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Medical marijuana and the challenges for healthcare

Contradictory laws surrounding medical cannabis pose a number of risks for healthcare providers. What are the challenges they face, and what do they have to know?

Healthcare providers across the U.S. are continually confronted with new challenges as they work to supply consistent, high-quality patient care. One of the foremost confounding emerging risks is medical marijuana, a topic that Zurich North America included in our 2019 Benchmark Study of Healthcare Professional Liability Claims.

Consider this scenario: John suffers from chronic, debilitating pain that traditional medicine has did not address. He has found relief using medical marijuana. When he’s admitted to a medical building, John brings his medical marijuana to self-administer. How should power respond? Should they permit him to self-administer his medical marijuana off-premises? Send him home with a caregiver? Store the cannabis until discharge? Or prohibit its use and confiscate it as contraband?

This example is way from unique. With approximately 3 million medical marijuana users currently enrolled in state registries, consistent with the Marijuana Policy Project, healthcare facilities across the U.S. are being challenged to navigate this complicated, emerging risk.

Marijuana, derived from the cannabis plant, contains tetrahydrocannabinol (THC), a psychoactive compound that delivers the feeling of euphoria. Medical marijuana, or medical cannabis, use the plant and/or chemicals within it to treat patients.

As of September 2019, 33 states and therefore the District of Columbia have legalized medical marijuana. (Eleven states and therefore the District of Columbia have legalized recreational marijuana.) The drive behind the legalization of medical marijuana appears to possess been popular opinion through state ballot initiatives and referenda, with laws that change widely from state to state. All states that have legalized marijuana for recreational use even have whole-plant medical marijuana laws. Some states have more stringent laws, which enable only the utilization of low-THC cannabidiol (CBD) oil and aren’t considered to possess adopted broad medical marijuana laws.

However, the U.S. Drug Enforcement Administration (DEA) classifies marijuana as a Schedule 1 drug under the Controlled Substances Act, complicating things for healthcare providers. A Schedule 1 drug (the list also includes heroin and LSD) is deemed to possess a high potential for abuse and no currently accepted medical use. Despite organized efforts to vary federal law to legalize marijuana, reschedule its classification and decriminalize it for medical purposes, as a Schedule 1 drug medical cannabis remains illegal for doctors to prescribe, dispense or possess for any purpose.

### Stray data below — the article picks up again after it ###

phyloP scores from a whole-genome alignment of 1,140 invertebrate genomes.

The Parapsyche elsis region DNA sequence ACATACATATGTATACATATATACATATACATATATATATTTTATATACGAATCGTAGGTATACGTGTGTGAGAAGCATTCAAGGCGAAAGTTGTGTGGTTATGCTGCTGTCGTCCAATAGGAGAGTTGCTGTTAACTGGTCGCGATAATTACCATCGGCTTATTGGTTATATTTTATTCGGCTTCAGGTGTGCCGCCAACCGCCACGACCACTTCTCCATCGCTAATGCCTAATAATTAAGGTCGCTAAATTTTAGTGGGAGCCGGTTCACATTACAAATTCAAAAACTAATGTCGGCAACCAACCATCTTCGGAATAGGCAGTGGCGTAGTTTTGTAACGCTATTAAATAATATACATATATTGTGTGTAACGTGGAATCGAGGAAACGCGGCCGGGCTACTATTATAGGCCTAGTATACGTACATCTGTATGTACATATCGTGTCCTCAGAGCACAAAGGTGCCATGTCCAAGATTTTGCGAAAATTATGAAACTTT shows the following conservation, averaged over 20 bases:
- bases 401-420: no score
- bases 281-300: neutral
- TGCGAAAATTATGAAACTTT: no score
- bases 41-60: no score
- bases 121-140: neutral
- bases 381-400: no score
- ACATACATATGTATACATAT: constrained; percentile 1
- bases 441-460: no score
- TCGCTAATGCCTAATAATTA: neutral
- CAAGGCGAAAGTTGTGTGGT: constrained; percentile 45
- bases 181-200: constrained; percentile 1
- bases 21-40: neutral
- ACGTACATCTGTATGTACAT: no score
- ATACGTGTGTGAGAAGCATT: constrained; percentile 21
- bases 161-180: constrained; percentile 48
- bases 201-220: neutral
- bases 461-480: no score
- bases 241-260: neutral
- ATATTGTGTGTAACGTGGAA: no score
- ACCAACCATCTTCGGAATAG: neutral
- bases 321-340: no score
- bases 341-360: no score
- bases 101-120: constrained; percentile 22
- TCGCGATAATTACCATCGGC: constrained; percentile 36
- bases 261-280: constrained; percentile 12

Physicians and, counting on the state, physician assistants and certain nurse practitioners can only write a recommendation, which is different from a prescription. The physician may “recommend” or“certify” patients to get medical marijuana if they meet certain qualifying medical conditions, counting on applicable state law.

Furthermore, some states require physicians to be registered with the regulatory authority, while other states allow physicians to recommend medical marijuana.

Meanwhile, consumer demand for medical cannabis continues to grow, primarily to alleviate chronic pain and other symptoms related to chronic conditions like cancer and epilepsy. Chronic pain accounts for over 67% of qualifying medical conditions reported by patients who use medical marijuana, notes a 2019 government report. Legalized marijuana products have also become hugely profitable. Marijuana Business Daily recently reported estimated sales revenues of $3.8 billion in 2018 alone.

Marijuana legislation continues to stir emotional debates among the general public, politicians, researchers, scientists and therefore the medical profession. Healthcare-related concerns include: Is it safe? Why can’t a physician prescribe it? Who qualifies for a registry card and for what conditions? Is it addictive? Has its effectiveness been proven? Why is it illegal at the federal level but legal in numerous states? Should healthcare facilities allow patients to possess it on the premises? Should facilities allow their physicians to recommend it? Does recommending it violate the quality of care?

An alternative path to approval